The hammer fell on 23rd May 2008 when a new buyer — a textile — closed escrow. Many of the nudists who were living on property moved to other clubs such as ᴅe Ánza Springs. Le Club, a non-landed volleyball club based at Sun Island, went to Glen Eden Sun Club. The Shafers were very gracious in their farewell letter, thanking everyone for the love and support during their tenure. A new Indian casino opened a few miles down the road and Harbison Canyon has new homes; but stop and listen real closely for Big Sue’s voice, still echoing off the hillsides.


BEEandy

Posted: May 18, 2011

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EricS

Posted: Jun 15, 2011

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The nudist on the skateboard is Mickey Jines.

flafrank

Posted: Sep 5, 2011

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During the 1970s, I visited Sun Island Club several times while on business trips to San Diego. Stayed overnight one time in one of the rooms for rent. In the morning it was cold (near El Cajon, away from the coast) and the sun had to warm things up before it was comfortable being nude outside. Big Sue's "wake-up call" around 10 a.m. was well-timed.

Sorry to read of the demise of the club but had read earlier about the fire - probably in "Bare in Mind," the nudist newspaper published in Perris, Calif.

Frank
I recently discovered some interesting background on when the Latimers took over Swallows in 1964 from the Zehners. According to various sources, Milton Luros, the porn magnate who produced and distributed the most popular nudist magazine titles of that era through his Parliament News Corp., actually financed the purchase of Swallows, and installed the Latimers as figure-head owner/operators. How long Luros was involved in the actual ownership is in question.

In 1963, T. Latimer, who was president of the ASA, negotiated a deal with Luros’ company to distribute Stan Sohler’s “Sun Era” magazine as the “Official Journal of the ASA.” In 1964, this designation was switched to Ed Lange’s “Nudism Today” title. Also in 1964, both Latimer and Luros were coming under fire from the Los Angeles CDL (Citizens for Decent Literature) for the magazines. Luros was also getting heat from various nudist leaders as well for some of the photos and articles appearing in the magazines. Apparently, Luros installed the Latimers at Swallows to insure less hassle for his photographers.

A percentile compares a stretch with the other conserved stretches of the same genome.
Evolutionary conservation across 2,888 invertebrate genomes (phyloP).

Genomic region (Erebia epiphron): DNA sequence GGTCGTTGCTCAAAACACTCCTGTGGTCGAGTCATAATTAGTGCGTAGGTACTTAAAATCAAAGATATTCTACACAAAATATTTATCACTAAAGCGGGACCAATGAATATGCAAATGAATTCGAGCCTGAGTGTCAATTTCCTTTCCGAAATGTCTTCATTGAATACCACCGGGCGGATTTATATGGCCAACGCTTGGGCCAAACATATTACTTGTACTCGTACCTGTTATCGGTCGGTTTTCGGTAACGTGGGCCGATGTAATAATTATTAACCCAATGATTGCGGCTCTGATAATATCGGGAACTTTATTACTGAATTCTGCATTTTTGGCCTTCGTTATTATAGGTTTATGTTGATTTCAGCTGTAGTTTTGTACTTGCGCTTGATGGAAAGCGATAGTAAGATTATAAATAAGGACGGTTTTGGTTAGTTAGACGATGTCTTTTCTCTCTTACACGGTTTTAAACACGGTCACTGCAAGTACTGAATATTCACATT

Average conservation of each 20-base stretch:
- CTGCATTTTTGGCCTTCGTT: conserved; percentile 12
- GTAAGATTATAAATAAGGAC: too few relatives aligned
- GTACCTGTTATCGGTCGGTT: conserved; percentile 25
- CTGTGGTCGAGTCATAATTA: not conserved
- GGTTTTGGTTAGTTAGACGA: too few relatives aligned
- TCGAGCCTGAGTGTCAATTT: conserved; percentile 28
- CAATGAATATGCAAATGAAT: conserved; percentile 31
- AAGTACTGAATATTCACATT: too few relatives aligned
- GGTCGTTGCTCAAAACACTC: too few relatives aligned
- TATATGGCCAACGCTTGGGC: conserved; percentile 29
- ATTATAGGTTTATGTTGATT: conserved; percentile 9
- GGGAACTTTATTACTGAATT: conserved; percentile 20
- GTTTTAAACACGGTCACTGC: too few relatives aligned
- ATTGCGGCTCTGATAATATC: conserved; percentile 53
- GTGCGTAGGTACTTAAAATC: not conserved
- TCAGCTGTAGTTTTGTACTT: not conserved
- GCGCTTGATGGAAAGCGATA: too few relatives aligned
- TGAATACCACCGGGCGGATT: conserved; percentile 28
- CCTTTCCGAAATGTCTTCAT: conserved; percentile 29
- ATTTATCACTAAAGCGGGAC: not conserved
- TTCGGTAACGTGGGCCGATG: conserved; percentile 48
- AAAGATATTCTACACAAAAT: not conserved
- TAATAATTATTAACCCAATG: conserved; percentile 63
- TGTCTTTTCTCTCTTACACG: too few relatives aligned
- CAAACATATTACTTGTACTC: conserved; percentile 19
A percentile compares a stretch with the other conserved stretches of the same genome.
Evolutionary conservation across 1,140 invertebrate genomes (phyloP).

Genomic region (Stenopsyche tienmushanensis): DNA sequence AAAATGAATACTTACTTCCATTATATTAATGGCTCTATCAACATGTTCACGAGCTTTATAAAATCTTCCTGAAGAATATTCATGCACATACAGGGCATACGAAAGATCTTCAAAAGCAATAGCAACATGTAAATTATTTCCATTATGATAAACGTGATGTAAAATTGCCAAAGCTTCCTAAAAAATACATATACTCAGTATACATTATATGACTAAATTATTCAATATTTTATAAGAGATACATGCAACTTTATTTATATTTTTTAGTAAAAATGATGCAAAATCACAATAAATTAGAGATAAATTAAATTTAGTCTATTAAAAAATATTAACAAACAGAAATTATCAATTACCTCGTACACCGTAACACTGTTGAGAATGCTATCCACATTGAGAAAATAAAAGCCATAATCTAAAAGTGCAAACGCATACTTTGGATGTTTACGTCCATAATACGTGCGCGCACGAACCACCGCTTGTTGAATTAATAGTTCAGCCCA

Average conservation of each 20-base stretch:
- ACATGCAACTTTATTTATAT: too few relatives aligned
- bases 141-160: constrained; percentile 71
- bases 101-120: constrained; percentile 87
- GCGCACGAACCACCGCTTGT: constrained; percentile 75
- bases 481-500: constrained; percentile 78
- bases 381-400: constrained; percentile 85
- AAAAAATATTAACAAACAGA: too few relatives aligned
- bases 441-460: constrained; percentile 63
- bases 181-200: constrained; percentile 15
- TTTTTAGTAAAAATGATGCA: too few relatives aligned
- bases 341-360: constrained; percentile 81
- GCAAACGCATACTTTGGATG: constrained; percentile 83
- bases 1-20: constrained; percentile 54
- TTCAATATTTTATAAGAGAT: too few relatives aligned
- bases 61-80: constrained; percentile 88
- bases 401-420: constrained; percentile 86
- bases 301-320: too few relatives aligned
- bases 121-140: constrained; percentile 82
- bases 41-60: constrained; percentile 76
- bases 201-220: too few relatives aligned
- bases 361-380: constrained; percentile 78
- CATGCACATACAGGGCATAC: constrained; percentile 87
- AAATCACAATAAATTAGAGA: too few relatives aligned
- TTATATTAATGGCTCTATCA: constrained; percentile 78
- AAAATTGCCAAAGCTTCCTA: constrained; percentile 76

It was only a few years later that, even though Luros, Sohler and Lange were eventually indicted and cleared of obscenity charges, they were making tons of money and pushed the envelope a little too far which lead to the end of the “golden age” of nudist magazines.

Premium Member

FireProf

Posted: Aug 17, 2012

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We never got to visit Swallows before it burned down or after it was rebuilt and changed names. We had gotten comfortable with social nudity but my wife was only comfortable at our beach, San Onofre and the Terra Cotta Inn.

When I convinced her to try another place ... the fire had taken Swallows. We started going to resorts and that was what she was comfortable with until we joined Glen Eden about 5 years ago.

From the looks of the pictures ... they sure where having a lot of fun even back in those days!

;)

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Sunluvr60

Posted: Aug 20, 2012

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I was lucky enough to be able to spend four days at Swallows in August 2002. It was the last year before I retired from the Navy so, for my birthday, I decided to load up the RV and spend a long weekend out there. It was only 20 miles or so from where I lived in San Diego. The people I met were very friendly; I had a great time. I accidentally locked my self out of the RV and had to climb through an open window. I drove by there the next year after the fires, it was very sad. Much of east and northern San Diego County was devastated by the fire in 2003.